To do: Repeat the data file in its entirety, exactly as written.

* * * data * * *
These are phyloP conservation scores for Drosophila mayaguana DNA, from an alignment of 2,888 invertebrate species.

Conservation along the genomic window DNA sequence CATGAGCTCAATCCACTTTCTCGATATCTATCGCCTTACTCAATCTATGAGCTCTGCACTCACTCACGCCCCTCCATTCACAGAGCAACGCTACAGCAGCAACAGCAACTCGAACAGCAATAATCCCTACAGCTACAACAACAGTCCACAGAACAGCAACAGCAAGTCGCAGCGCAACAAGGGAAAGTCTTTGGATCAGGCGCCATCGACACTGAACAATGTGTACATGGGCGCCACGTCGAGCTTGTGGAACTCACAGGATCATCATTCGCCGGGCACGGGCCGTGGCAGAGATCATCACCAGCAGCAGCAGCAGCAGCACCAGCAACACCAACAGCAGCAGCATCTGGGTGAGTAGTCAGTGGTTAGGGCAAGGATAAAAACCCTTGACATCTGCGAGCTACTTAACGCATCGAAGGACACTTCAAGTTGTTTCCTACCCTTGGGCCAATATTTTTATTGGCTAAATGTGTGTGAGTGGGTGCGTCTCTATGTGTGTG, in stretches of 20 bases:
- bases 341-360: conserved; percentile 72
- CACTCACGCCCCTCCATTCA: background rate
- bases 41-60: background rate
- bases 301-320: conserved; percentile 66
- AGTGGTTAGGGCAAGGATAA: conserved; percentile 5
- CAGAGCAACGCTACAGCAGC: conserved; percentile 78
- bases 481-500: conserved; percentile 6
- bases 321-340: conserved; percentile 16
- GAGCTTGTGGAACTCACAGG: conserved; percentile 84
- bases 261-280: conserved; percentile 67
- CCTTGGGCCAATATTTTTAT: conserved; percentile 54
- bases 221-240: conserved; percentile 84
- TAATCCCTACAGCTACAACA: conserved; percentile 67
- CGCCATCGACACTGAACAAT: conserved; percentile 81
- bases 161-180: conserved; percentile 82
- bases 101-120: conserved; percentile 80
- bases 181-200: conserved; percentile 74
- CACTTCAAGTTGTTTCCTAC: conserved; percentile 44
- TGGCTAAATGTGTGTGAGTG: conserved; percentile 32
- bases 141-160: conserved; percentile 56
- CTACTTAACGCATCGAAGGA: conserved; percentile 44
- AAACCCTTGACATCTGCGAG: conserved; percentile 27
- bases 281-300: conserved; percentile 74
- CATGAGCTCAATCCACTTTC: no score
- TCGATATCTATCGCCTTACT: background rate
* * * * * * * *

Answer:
These are phyloP conservation scores for Drosophila mayaguana DNA, from an alignment of 2,888 invertebrate species.

Conservation along the genomic window DNA sequence CATGAGCTCAATCCACTTTCTCGATATCTATCGCCTTACTCAATCTATGAGCTCTGCACTCACTCACGCCCCTCCATTCACAGAGCAACGCTACAGCAGCAACAGCAACTCGAACAGCAATAATCCCTACAGCTACAACAACAGTCCACAGAACAGCAACAGCAAGTCGCAGCGCAACAAGGGAAAGTCTTTGGATCAGGCGCCATCGACACTGAACAATGTGTACATGGGCGCCACGTCGAGCTTGTGGAACTCACAGGATCATCATTCGCCGGGCACGGGCCGTGGCAGAGATCATCACCAGCAGCAGCAGCAGCAGCACCAGCAACACCAACAGCAGCAGCATCTGGGTGAGTAGTCAGTGGTTAGGGCAAGGATAAAAACCCTTGACATCTGCGAGCTACTTAACGCATCGAAGGACACTTCAAGTTGTTTCCTACCCTTGGGCCAATATTTTTATTGGCTAAATGTGTGTGAGTGGGTGCGTCTCTATGTGTGTG, in stretches of 20 bases:
- bases 341-360: conserved; percentile 72
- CACTCACGCCCCTCCATTCA: background rate
- bases 41-60: background rate
- bases 301-320: conserved; percentile 66
- AGTGGTTAGGGCAAGGATAA: conserved; percentile 5
- CAGAGCAACGCTACAGCAGC: conserved; percentile 78
- bases 481-500: conserved; percentile 6
- bases 321-340: conserved; percentile 16
- GAGCTTGTGGAACTCACAGG: conserved; percentile 84
- bases 261-280: conserved; percentile 67
- CCTTGGGCCAATATTTTTAT: conserved; percentile 54
- bases 221-240: conserved; percentile 84
- TAATCCCTACAGCTACAACA: conserved; percentile 67
- CGCCATCGACACTGAACAAT: conserved; percentile 81
- bases 161-180: conserved; percentile 82
- bases 101-120: conserved; percentile 80
- bases 181-200: conserved; percentile 74
- CACTTCAAGTTGTTTCCTAC: conserved; percentile 44
- TGGCTAAATGTGTGTGAGTG: conserved; percentile 32
- bases 141-160: conserved; percentile 56
- CTACTTAACGCATCGAAGGA: conserved; percentile 44
- AAACCCTTGACATCTGCGAG: conserved; percentile 27
- bases 281-300: conserved; percentile 74
- CATGAGCTCAATCCACTTTC: no score
- TCGATATCTATCGCCTTACT: background rate